13. Dobby is a free elf! (posted October 26) A little doggie's adorable Halloween costume.

14. Just take everything down to Highway 61: Obedience is always about epistemology (posted October 23) "I’ve got it backwards, they say. The story isn’t about Satan pretending to be God. It’s a story about God pretending to be Satan. I don’t think that helps." The BEST post I have read this week.

Tuesday, October 21, 2014

The "God-Shaped Hole" Sounds Like Depression To Me

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The "God-shaped hole" is an extremely important belief in evangelical Christianity. Basically, the idea is that "everyone has a God-shaped hole in their heart." Everyone has a need for God. And people feel this need and try to fill the hole with other things- money, success, pleasure, relationships, etc- but at the end of the day, it doesn't work. They lie awake at night, wondering "Is there more to life? Even though I have everything I wanted, why don't I feel satisfied?"

And the answer is because they need God. Or rather, they need to become a certain kind of Christian who agrees with all the correct things that "good Christians" are supposed to believe. Otherwise, they can never be truly happy.

And, apparently, this is true about everyone. Everyone has a "God-shaped hole." Everyone who is not a Real Christian is, on a very deep level, living a sad and unsatisfying life.

And for those who believe that everyone except for Real Christians is going to hell, the belief in a God-shaped hole is absolutely necessary. Because how could God send people to hell for not believing in him, if they didn't even know that's what they were supposed to do? Ah, but they did know. They felt that emptiness and knew they needed God, but tried to fill the hole in other ways instead.

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Let's talk about depression now. Depression is when someone feels sad for a long time, and in a way that's out of proportion to what's actually going on in their life. Their mind focuses on the bad things in life, and it's hard to have any hope. They lose interest in doing things. (And my definition is probably not complete, but I do know what I'm talking about, I have had depression before/ kind of wonder if I should get back on the anti-depression drugs now.)

Sometimes depression is caused by hard things going on in one's life, and sometimes it has no obvious cause. Maybe they wonder, "I have so many good things- money, family, success- so why do I feel so bad?"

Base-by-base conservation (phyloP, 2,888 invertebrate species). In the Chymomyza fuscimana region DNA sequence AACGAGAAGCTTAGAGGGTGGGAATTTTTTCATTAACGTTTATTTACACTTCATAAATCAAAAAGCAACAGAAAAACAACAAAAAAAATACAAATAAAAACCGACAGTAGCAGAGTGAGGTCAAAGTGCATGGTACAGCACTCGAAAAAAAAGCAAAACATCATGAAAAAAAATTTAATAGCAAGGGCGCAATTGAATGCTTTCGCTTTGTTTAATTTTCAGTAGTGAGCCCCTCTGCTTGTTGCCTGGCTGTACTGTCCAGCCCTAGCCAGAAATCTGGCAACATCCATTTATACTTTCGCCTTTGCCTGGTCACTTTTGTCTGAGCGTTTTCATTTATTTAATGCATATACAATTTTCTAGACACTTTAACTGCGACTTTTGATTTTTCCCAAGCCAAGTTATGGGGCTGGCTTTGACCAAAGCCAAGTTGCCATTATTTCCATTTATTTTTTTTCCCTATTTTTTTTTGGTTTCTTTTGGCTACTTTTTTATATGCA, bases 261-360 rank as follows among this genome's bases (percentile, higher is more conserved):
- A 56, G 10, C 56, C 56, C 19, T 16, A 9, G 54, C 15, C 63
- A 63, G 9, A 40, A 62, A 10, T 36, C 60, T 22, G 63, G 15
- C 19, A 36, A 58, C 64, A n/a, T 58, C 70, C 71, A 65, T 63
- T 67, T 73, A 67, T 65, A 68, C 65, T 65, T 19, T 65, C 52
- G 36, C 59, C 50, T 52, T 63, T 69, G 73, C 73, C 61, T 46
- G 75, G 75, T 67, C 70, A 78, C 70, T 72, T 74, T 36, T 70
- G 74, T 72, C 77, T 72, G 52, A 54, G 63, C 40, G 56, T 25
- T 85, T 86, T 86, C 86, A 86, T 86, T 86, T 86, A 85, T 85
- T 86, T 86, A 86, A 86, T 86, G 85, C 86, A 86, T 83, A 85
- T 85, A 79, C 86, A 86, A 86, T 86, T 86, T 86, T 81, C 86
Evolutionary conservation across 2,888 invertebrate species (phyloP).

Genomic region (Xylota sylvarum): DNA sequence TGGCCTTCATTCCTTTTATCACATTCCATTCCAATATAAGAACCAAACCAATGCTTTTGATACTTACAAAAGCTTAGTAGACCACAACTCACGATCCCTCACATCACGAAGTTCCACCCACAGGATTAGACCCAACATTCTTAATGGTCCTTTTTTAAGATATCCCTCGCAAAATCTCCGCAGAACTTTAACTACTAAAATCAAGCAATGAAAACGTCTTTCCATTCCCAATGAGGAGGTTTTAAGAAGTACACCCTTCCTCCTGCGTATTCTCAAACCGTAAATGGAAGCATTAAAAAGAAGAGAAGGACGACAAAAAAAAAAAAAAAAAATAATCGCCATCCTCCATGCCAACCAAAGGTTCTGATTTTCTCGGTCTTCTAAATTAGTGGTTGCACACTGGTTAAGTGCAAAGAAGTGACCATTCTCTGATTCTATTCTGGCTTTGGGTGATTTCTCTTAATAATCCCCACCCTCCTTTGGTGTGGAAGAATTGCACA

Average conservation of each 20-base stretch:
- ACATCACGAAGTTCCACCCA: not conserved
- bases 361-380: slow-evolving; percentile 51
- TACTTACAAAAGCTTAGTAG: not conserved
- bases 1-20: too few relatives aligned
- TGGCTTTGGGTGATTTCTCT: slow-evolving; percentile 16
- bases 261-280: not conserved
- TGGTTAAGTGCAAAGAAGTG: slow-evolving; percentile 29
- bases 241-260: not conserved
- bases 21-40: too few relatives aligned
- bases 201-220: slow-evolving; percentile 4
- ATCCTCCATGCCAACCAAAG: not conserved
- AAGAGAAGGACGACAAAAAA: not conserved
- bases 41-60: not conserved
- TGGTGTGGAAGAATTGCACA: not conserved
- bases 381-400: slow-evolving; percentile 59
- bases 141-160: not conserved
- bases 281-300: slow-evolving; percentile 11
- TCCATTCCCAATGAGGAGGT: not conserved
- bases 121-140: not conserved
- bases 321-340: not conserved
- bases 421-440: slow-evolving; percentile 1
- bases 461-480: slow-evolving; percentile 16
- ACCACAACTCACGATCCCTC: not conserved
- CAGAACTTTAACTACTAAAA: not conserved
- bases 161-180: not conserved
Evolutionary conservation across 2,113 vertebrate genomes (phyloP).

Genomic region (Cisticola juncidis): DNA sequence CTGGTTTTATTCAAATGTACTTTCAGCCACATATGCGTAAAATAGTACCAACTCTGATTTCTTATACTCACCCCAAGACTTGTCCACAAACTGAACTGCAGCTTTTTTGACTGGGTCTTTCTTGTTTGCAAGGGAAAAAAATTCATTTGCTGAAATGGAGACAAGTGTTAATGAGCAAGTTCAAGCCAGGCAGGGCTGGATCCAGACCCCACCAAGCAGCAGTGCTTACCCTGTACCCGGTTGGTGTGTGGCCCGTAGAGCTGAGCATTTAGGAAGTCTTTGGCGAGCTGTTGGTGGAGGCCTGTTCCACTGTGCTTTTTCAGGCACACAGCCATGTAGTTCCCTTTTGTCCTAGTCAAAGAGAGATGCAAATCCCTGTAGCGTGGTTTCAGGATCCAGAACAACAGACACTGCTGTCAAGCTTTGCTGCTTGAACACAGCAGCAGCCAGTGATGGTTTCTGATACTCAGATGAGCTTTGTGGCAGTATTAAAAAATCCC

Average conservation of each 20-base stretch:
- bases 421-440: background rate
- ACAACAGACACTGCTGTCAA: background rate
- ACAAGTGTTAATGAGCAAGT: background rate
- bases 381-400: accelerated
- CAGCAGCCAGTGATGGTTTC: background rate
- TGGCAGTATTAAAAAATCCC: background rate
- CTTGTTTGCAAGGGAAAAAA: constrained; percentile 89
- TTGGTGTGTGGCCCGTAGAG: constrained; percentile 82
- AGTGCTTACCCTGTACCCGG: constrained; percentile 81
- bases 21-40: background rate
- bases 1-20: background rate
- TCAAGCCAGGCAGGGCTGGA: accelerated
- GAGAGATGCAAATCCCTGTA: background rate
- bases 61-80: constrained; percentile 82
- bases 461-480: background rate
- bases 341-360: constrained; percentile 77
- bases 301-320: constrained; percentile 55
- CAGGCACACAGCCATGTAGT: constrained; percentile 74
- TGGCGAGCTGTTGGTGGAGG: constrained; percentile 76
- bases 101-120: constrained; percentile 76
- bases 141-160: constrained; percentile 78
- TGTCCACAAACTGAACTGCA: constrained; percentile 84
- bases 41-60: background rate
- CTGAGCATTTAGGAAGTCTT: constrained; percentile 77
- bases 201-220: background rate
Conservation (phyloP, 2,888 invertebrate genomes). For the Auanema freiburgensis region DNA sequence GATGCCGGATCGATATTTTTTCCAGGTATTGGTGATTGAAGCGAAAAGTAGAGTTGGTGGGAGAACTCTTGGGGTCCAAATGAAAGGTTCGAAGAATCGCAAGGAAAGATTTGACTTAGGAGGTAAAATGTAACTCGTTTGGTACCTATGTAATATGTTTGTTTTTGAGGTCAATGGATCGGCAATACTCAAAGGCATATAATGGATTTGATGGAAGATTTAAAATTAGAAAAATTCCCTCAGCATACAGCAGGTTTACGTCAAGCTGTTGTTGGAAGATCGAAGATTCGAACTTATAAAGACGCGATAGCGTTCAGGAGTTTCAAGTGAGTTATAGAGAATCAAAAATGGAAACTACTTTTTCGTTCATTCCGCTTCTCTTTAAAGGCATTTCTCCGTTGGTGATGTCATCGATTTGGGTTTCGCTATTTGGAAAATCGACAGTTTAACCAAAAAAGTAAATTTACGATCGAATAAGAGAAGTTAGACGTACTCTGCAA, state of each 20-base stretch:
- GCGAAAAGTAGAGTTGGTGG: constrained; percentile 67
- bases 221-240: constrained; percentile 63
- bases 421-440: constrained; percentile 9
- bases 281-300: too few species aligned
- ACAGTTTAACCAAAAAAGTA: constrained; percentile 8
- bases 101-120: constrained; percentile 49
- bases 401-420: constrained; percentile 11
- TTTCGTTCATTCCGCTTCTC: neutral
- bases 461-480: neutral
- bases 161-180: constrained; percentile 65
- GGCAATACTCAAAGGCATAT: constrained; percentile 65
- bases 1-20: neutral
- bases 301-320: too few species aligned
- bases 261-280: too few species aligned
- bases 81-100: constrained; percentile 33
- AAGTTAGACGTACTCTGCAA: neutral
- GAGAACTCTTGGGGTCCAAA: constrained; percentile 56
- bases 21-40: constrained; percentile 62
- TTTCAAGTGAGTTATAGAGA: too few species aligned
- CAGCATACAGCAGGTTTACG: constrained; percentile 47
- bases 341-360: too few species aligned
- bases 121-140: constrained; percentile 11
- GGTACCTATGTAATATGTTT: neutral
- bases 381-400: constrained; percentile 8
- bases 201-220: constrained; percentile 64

Do you see what I'm getting at here? Having a "God-shaped hole in your heart" sounds suspiciously similar to depression.

Depression is an actual sickness. It is a real thing. It's not something that one can just "get over." Sometimes the best way to treat it is with medication- because it's an actual physical problem in one's brain, and the drugs can correct that.

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There are a lot of people who push for more awareness about mental illnesses like depression. Because IT'S A REAL THING, and there are a lot of really bad ways that the general public responds to it.

I also see some of that push coming from Christians. Which is great, because, like I said, depression is A REAL THING, and the more we can get get people educated about that the better. But I can't help but wonder whether said Christians, who write about the reality of mental illness and how taking drugs for it is actually a really good thing that a lot of people need, believe in the God-shaped hole.

Because if you believe that taking drugs to treat depression is a legitimate thing, then you can't believe that "everyone has a God-shaped hole in their heart." You can't believe that everyone has a need for God, which they should be able to feel in their own hearts. You can't believe in a God who is justified in sending people to hell because they KNEW they needed him but still didn't choose to follow him.

If everyone has a God-shaped hole, then depression is not a sickness that affects one's health, but an indication of a deep and timeless truth: life is incomplete without God. (And by "God" I mean "believing in all the correct things that good Christians are apparently supposed to believe in.") (Oh, and for Christians who have depression, it must be because they're not trusting God enough. Or something.)

And that's how I thought about it, in the past. I thought that taking drugs for depression was harmful because it might actually work- the person would then feel better/ be able to manage their depression, and then they would just keep going through life happily, ignoring their need for God, and then go to hell.

Everyone has a God-shaped hole, and some people try to fill it with depression medication.


Follow-up post: Let me tell you about my "God-shaped hole"


If you are dealing with depression, get help for it. It's a real thing.

Monday, October 20, 2014


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1. Police Pleasantly Surprised To Learn Man They Shot Was Armed (posted October 14) "Officers said they were further relieved after discovering the man had a petty theft charge on his record, ensuring they were 100 percent off the hook."

2. I would fail Abraham’s test (and I bet you would too) (posted October 14) "If love can look like abuse, if it can look like genocide, if it can look like rape, if it can look like eternal conscious torture—well, everything is relativized!"

3. BBC's website is being blocked across China (posted October 15)